Picture power: 10 films that shook the world


Thousands of new feature films are produced ever year, with India’s Bollywood leading the way with well over a 1200 glittering cinematic spectaculars released annually. Add to that the vast amount of independent and short films created and, by some estimates, you reach an astounding 50 000. But how many actually made a difference to the way we live, the way we think, the way the world is?

Movie making is more than a hundred years old, yet in all that time only a handful of films have really shook the world. Think spectacle. Controversy. Conscience. Science and politics use logic – but cinematic art gets a grip on your emotions. Then doesn’t let go. The following films have made the world think differently, argue and ultimately, change:

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Battleship Potemkin (1925)

Director: Sergei Eisenstein

Often been cited as one of the finest propaganda films ever made and considered amongst the greatest films of all time, Battleship Potemkin Director Eisenstein was something of a contradiction, wanting to make films for the ‘common man’ but also loving intellectual concepts. His use of montage was greatly inspired by his knowledge of Japanese and love of haiku.

Legacy: His experimentation worked so well that even Nazi propaganda minister Joseph Goebbels, called Potemkin “a marvelous film without equal in the cinema … anyone who had no firm political conviction could become a Bolshevik after seeing the film”

The Jazz Singer (1927)

Director: Alan Crosland

Edison had already shown us the technology so it was only a matter of time before the first commercial talkie appeared. Yet there was no guarantee of success. However, applause followed each of Al Jolson’s songs and when Jolson and Eugenie Besserer began their dialogue scene, “the audience became hysterical.”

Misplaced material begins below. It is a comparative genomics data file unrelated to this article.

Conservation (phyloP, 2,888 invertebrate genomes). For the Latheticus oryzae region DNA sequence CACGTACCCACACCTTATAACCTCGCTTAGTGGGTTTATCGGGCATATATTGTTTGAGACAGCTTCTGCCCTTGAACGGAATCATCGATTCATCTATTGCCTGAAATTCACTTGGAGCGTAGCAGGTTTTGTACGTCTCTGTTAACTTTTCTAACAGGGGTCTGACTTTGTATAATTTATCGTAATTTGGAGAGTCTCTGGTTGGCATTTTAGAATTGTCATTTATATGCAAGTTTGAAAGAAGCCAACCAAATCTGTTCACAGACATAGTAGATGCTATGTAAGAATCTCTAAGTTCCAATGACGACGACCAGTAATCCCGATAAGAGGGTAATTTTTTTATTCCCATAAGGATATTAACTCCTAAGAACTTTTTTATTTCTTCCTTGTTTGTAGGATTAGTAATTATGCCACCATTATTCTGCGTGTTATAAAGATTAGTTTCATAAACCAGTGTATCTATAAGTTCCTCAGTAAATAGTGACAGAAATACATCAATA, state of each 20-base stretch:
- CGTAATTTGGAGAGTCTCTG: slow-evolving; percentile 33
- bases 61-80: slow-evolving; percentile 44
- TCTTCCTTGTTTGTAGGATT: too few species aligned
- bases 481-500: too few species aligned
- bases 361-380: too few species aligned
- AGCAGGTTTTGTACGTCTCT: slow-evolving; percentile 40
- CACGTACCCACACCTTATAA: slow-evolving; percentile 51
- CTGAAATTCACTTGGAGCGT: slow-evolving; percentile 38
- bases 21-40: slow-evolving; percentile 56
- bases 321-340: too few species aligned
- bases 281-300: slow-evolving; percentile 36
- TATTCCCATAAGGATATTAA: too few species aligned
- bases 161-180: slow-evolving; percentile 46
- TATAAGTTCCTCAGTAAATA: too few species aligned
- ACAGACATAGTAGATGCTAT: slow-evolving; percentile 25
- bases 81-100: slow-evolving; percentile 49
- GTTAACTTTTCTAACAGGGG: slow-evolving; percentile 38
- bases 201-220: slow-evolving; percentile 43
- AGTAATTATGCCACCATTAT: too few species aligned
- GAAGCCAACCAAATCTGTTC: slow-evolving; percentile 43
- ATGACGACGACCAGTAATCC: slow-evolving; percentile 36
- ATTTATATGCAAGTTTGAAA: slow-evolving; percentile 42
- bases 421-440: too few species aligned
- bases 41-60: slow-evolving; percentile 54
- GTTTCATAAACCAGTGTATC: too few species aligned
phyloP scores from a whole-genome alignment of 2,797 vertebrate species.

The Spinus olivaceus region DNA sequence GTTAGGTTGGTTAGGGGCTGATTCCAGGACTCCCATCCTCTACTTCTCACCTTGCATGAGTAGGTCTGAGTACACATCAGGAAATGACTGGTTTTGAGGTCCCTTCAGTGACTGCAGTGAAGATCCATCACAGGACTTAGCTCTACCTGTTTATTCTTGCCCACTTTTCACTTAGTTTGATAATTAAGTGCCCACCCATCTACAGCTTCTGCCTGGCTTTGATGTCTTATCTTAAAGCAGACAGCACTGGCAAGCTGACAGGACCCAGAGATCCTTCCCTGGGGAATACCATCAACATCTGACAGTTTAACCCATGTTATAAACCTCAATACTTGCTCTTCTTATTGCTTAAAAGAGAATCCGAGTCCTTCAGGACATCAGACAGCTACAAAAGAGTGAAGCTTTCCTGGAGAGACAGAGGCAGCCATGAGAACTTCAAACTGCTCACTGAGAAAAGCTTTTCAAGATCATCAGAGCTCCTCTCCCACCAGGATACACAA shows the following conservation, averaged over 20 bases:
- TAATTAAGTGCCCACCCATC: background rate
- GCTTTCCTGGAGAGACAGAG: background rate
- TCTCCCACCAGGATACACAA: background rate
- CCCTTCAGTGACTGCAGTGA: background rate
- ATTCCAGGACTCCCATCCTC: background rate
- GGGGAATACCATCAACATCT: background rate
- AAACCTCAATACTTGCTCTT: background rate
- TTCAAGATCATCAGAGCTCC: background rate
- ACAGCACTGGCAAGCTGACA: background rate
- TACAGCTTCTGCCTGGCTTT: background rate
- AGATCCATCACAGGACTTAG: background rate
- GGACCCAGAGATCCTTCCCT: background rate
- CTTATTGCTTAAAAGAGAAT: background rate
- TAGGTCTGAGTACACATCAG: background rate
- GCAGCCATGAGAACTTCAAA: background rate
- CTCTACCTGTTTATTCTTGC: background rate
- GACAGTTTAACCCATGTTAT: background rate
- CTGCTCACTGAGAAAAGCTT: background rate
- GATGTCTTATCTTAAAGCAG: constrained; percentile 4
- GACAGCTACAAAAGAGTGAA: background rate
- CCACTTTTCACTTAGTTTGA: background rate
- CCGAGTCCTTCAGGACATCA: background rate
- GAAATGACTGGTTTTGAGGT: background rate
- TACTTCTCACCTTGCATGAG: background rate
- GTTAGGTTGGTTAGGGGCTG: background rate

Legacy: The Jazz Singer netted a $3.5 million profit (the film cost $500,000), made Warner Brothers the dominant voice in cinema it still is today and changed filmmaking forever.

All Quiet on the Western Front (1930)

Director: Lewis Milestone

Hitler’s henchman Goebbels hated this anti-war classic and had burned the novel that inspired it – yet a print version of the film was later found in his private collection. The NY Herald Tribune described it as ‘courageously bitter.’


Legacy: With All Quiet on the Western Front, author Remarque emerged as an eloquent spokesperson for a generation that had been, in his own words, “destroyed by war, even though it might have escaped its shells.” The film reinforced this perception and still today is consider one of the greatest ever anti-war movies.

Gandhi’s first interview (1931)

 In this tiny piece of film, Gandhi talked about being ‘…prepared to return to jail’ but not wearing ‘artificial’ European clothes to meet the King. When asked ‘Would you be prepared to die for India’s independence?’ he said quietly: ‘It is a bad question.’

Legacy: The interview introduced Gandhi’s to hundreds of thousands of people worldwide and helped his cause for Indian Independence gain countless new supporters in the US.

Triumph des Willens (The Triumph of the Will) 1935

Director: Leni Riefenstahl

Riefenstahl was a slippery interviewee, claiming her Nuremberg rally film as too artistic for audiences. In reality, it was shown widely in schools and local halls and used manipulative emotive telephoto lens technology. Goebbels denied propaganda but called it a ‘Grand vision of our Fuhrer.’